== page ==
Ryan Miller (138, 1999), Derek Roy (32, 2001), Jason Pominville (55, 2001), Thomas Vanek (5, 2003), Drew Stafford (13, 2004), Patrick Kaleta (176, 2004), Nathan Gerbe (142, 2005), Mike Weber (57, 2006), Tyler Ennis (26, 2008), Tyler Myers (12, 2008)
Just look at that list. This team drafts well—or at least well enough to put a team on the ice made up primarily of draft picks.
Christian Ehrhoff, Brad Boyes and Ville Leino were all imports, but for the most part, this is a homegrown team.
Certainly, fans in Western New York would like to see their team get past the quarterfinals (or make the playoffs at least), but with new ownership and solid drafting, the Sabres should keep their talent in Buffalo and build a contender around them.
Barrett Jackman (17, 1999), David Backes (62, 2003), TJ Oshie (24, 2005), Ian Cole (18, 2007), David Perron (26, 2007), Alex Pietrangelo (4, 2008)
Despite picking outside of the lottery for most of the past decade, the Blues have built a strong core of young players in the late-first and second rounds of the draft.
While some picks (see: Erik Johnson) didn’t pan out, others (like David Backes and TJ Oshie) have become cornerstone players.
The model they are using in St. Louis should serve the team well for years to come.
David Legwand (2, 1998), Martin Erat (191, 1999), Jordin Tootoo (98, 2001), Ryan Suter (7, 2003), Kevin Klein (37, 2003), Shea Weber (49, 2003), Alexander Radulov (15, 2004), Pekka Rinne (258, 2004), Patric Hornqvist (230, 2005), Jonathan Blum (23, 2007), Nick Spaling (58, 2007), Colin Wilson (7, 2008), Craig Smith (98, 2009)
With their ability to turn draft picks into productive NHL-caliber players, Nashville has turned itself into a model organization for both small-market and non-traditional market teams.
Predators management has turned players from all throughout the draft into productive players at hockey’s highest level.
How good are they?
Three of the team’s defensemen came from the 2003 draft. Pekka Rinne was drafted in the eighth round in 2004. In 2005, the eighth and ninth rounds were eliminated. Patric Hornqvist was the last player chosen in 2005.
The question now is not “Can Nashville develop players?” but rather “Can they keep them on their roster?”
Dustin Brown (13, 2003), Anze Kopitar (11, 2005), Jonathan Quick (72, 2005), Trevor Lewis (17, 2006), Jonathan Bernier (11, 2006), Alec Martinez (95, 2007), Dwight King (109, 2007), Drew Doughty (2, 2008), Slava Voynov (32, 2008)
Upon inheriting a moribund franchise, Dean Lombardi has built a contender using solid draft picks and Philadelphia Flyer castoffs. Anze Kopitar, Dustin Brown, Jonathan Quick and Drew Doughty have become staples supported by former Flyers Jeff Carter, Simon Gagner and Mike Richards.
This team appears Cup-bound, and they have the draft (and the Flyers) to thank for that.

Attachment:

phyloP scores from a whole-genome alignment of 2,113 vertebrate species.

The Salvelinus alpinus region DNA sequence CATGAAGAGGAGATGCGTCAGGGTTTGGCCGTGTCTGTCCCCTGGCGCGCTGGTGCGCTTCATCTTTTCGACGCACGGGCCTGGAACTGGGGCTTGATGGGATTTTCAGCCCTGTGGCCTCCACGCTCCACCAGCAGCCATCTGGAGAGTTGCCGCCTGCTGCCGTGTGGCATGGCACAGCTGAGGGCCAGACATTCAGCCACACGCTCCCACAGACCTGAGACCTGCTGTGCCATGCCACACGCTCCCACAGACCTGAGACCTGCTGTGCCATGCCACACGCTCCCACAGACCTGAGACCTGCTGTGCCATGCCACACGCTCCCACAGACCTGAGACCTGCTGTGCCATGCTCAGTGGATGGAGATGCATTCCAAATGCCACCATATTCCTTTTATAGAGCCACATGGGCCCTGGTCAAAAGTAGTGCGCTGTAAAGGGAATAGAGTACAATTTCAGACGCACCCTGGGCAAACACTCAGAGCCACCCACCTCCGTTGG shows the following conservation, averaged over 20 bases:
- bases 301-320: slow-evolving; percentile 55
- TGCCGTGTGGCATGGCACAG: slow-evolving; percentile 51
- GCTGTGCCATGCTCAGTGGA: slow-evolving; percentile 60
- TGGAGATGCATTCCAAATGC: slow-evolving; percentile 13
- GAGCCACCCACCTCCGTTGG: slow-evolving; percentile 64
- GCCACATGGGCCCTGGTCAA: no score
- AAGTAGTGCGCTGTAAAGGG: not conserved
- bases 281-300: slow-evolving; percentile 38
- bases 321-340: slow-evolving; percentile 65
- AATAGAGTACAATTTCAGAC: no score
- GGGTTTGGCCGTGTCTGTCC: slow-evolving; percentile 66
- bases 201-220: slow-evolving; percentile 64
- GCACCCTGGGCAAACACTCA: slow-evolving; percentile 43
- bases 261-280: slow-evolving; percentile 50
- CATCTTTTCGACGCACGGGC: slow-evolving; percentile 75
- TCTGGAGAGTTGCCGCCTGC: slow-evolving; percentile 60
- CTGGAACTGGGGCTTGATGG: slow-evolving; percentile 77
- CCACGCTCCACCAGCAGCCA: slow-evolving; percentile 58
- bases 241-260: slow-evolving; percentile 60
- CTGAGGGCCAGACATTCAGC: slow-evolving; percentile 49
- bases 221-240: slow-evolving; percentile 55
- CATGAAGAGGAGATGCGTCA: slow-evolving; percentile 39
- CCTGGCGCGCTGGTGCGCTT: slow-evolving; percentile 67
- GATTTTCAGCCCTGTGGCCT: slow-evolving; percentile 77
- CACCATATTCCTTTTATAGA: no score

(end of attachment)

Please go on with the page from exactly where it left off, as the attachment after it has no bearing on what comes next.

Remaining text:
Henrik Lundqvist (205, 2000), Brandon Dubinsky (60, 2004), Ryan Callahan (127, 2004), Marc Staal (12, 2005), Michael Sauer (40, 2005), Artem Anisimov (54, 2006), Michael Del Zotto (20, 2008), Derek Stepan (51, 2008), Chris Kreider (19, 2009)
The Rangers made headlines for bringing in big-name free agents Brad Richards and Marian Gaborik in the offseason, but it was management's drafting expertise that has put this team in position to reach the Stanley Cup Finals this season.
The core of this team was built through the draft and complimented through free agency.
With a formula like that, the Rangers are in position to become a perennial contender.
Alexander Semin (13, 2002), Alex Ovechkin (1, 2004), Mike Green (29, 2004), Jeff Schultz (27, 2004), Nicklas Backstrom (4, 2006), Michal Neuvirth (34, 2006), Mathieu Perreault (177, 2006), Karl Alzner (5, 2007), John Carlson (27, 2008), Braden Holtby (93, 2008), Marcus Johansson (24, 2009), Dmitry Orlov (55, 2009), Cody Eakin (85, 2009)
The Capitals franchise has turned its fortunes around using the draft to fill out their roster. Alexander Semin, Alex Ovechkin, Mike Green, Nicklas Backstrom, Braden Holtby and Marcus Johansson all came from their system.
The team hit jackpots in 2004 and 2009, drafting three regulars each year.
While Washington is now expected to compete every year, the Caps have a reputation of flaming out early in the playoffs. Time will tell if these drafted-and-developed players can elevate to the next level or if management will have to look outside the organization for help.
By the way, Jay Beagle—who had more ice time than Alex Ovechkin in the playoffs—was a free-agent pickup out of Alaska-Anchorage.
Patrick Marleau (2, 1997), Douglas Murray (241, 1999), Ryane Clowe (175, 2001), Joe Pavelski (205, 2003), Thomas Greiss (94, 2004), Torrey Mitchell (126, 2004), Marc-Edouard Vlasic (35, 2005), Logan Couture (9, 2007), Justin Braun (201, 2007), Tommy Wingels (177, 2008), Jason Demers (186, 2008)